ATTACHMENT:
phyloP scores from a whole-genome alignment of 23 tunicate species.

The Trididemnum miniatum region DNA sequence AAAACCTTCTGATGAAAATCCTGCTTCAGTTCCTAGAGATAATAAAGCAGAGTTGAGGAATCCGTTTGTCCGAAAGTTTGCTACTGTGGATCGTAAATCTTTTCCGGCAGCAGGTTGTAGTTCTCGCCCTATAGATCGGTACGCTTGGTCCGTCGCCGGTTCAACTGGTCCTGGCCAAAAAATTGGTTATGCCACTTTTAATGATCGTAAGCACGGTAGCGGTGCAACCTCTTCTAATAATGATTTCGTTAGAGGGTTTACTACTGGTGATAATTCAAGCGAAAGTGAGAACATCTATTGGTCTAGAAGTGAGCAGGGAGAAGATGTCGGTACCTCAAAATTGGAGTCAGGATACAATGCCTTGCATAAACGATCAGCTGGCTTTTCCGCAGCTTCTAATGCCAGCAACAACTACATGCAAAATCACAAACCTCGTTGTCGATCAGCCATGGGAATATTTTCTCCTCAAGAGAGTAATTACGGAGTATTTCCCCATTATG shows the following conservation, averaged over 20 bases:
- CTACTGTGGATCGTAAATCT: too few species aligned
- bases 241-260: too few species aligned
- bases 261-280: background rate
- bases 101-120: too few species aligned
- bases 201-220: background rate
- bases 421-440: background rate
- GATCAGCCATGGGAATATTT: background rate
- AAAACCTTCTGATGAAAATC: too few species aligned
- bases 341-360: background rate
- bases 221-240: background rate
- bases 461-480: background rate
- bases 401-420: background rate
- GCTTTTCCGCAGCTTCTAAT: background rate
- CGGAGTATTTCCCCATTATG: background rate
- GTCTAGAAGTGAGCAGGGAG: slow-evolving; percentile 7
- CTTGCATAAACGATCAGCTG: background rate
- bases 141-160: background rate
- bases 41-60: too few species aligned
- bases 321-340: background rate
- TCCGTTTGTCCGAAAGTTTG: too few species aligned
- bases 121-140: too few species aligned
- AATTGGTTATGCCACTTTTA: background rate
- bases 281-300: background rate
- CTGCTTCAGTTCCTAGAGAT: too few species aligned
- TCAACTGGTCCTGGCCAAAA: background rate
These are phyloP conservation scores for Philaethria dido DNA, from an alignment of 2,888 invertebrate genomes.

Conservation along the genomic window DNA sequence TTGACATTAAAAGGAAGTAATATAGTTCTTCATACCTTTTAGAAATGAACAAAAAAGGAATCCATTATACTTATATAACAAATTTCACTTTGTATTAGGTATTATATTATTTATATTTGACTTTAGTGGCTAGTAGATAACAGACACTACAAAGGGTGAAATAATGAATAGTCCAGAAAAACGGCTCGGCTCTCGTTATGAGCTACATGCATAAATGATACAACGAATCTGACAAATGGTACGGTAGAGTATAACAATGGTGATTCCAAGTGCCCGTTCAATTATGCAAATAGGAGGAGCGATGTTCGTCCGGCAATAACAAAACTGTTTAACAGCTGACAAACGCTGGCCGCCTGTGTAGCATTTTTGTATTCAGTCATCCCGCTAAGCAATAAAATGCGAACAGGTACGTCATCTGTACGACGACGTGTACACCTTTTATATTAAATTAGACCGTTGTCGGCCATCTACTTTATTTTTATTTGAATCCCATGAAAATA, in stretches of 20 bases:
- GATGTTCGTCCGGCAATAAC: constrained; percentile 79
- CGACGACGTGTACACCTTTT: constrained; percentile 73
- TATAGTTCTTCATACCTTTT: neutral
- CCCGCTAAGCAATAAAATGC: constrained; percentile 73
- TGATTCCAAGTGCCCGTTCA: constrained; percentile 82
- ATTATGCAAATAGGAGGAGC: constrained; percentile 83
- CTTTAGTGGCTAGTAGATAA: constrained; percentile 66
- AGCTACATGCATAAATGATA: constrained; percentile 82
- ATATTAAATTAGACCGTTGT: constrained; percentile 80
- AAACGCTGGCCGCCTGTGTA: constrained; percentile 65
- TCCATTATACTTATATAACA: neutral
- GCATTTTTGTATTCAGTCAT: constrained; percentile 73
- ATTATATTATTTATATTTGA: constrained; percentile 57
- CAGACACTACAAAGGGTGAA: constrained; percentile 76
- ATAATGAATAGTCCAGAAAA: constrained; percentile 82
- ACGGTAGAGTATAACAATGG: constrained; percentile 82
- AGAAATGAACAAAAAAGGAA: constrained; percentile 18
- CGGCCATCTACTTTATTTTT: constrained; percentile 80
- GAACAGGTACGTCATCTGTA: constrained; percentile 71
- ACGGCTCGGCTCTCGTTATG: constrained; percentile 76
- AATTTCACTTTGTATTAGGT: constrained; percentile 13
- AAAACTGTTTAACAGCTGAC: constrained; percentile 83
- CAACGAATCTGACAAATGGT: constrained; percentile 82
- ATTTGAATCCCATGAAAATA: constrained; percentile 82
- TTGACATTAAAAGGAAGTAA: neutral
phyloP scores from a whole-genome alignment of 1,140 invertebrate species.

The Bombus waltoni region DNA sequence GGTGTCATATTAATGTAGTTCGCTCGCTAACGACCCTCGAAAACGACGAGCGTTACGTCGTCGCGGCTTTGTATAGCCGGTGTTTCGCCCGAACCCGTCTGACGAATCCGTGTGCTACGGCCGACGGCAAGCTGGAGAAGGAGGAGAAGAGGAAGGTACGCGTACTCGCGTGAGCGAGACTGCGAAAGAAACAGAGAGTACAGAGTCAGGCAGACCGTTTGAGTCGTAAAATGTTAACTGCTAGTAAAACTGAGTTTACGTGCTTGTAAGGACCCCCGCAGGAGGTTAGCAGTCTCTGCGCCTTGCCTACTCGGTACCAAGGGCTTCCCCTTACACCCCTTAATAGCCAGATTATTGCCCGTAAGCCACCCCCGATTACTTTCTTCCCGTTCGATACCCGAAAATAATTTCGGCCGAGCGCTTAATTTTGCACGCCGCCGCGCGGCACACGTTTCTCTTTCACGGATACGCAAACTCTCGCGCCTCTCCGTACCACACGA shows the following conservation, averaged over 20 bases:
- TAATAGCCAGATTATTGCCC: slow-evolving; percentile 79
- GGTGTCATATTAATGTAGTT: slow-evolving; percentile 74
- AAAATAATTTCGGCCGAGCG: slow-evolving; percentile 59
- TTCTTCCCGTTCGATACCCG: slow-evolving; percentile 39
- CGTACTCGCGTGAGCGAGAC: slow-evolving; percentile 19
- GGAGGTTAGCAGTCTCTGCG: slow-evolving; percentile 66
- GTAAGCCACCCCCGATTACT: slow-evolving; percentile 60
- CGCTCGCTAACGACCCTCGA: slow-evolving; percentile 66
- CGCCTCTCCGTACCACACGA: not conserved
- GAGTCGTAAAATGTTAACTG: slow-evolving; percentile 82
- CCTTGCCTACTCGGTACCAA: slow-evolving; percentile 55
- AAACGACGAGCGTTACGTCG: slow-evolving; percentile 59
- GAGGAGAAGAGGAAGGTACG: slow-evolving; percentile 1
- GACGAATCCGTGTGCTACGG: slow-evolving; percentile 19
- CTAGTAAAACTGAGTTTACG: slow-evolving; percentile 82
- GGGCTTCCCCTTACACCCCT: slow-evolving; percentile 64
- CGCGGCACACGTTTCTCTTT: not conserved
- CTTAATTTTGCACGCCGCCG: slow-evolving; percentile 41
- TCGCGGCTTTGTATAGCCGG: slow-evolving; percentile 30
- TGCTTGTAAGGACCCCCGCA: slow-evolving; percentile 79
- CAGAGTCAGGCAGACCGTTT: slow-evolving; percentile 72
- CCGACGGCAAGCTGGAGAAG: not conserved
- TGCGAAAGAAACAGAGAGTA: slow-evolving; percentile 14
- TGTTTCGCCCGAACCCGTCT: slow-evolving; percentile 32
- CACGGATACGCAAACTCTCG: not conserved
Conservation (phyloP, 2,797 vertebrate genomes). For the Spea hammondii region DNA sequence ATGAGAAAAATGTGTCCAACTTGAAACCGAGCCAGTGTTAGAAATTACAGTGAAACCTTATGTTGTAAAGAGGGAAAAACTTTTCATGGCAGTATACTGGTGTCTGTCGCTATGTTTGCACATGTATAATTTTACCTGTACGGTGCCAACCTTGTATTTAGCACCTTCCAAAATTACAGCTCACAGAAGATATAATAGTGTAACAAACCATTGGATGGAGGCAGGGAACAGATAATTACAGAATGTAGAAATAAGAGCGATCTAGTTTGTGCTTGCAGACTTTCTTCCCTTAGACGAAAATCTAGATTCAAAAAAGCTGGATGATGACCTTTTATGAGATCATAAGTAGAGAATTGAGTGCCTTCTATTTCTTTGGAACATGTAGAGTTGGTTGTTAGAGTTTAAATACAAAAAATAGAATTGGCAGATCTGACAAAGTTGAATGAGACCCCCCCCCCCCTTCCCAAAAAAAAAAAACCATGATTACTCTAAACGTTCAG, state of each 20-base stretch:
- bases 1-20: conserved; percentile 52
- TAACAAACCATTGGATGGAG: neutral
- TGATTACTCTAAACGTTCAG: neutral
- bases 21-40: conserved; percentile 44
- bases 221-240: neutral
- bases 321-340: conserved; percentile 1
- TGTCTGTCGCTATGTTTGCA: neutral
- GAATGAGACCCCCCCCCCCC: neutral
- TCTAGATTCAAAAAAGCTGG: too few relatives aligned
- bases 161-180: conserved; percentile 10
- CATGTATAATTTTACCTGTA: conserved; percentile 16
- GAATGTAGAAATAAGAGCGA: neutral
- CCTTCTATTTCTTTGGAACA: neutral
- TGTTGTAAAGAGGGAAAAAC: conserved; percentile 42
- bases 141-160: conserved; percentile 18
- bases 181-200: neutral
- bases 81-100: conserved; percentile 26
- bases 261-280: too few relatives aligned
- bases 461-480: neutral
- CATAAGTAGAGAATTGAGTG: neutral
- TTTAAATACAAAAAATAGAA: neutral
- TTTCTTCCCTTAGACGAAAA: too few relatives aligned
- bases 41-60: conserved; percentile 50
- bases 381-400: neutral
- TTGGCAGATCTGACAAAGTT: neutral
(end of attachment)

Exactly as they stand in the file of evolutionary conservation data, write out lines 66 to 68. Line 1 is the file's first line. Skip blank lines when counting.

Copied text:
- GAGTCGTAAAATGTTAACTG: slow-evolving; percentile 82
- CCTTGCCTACTCGGTACCAA: slow-evolving; percentile 55
- AAACGACGAGCGTTACGTCG: slow-evolving; percentile 59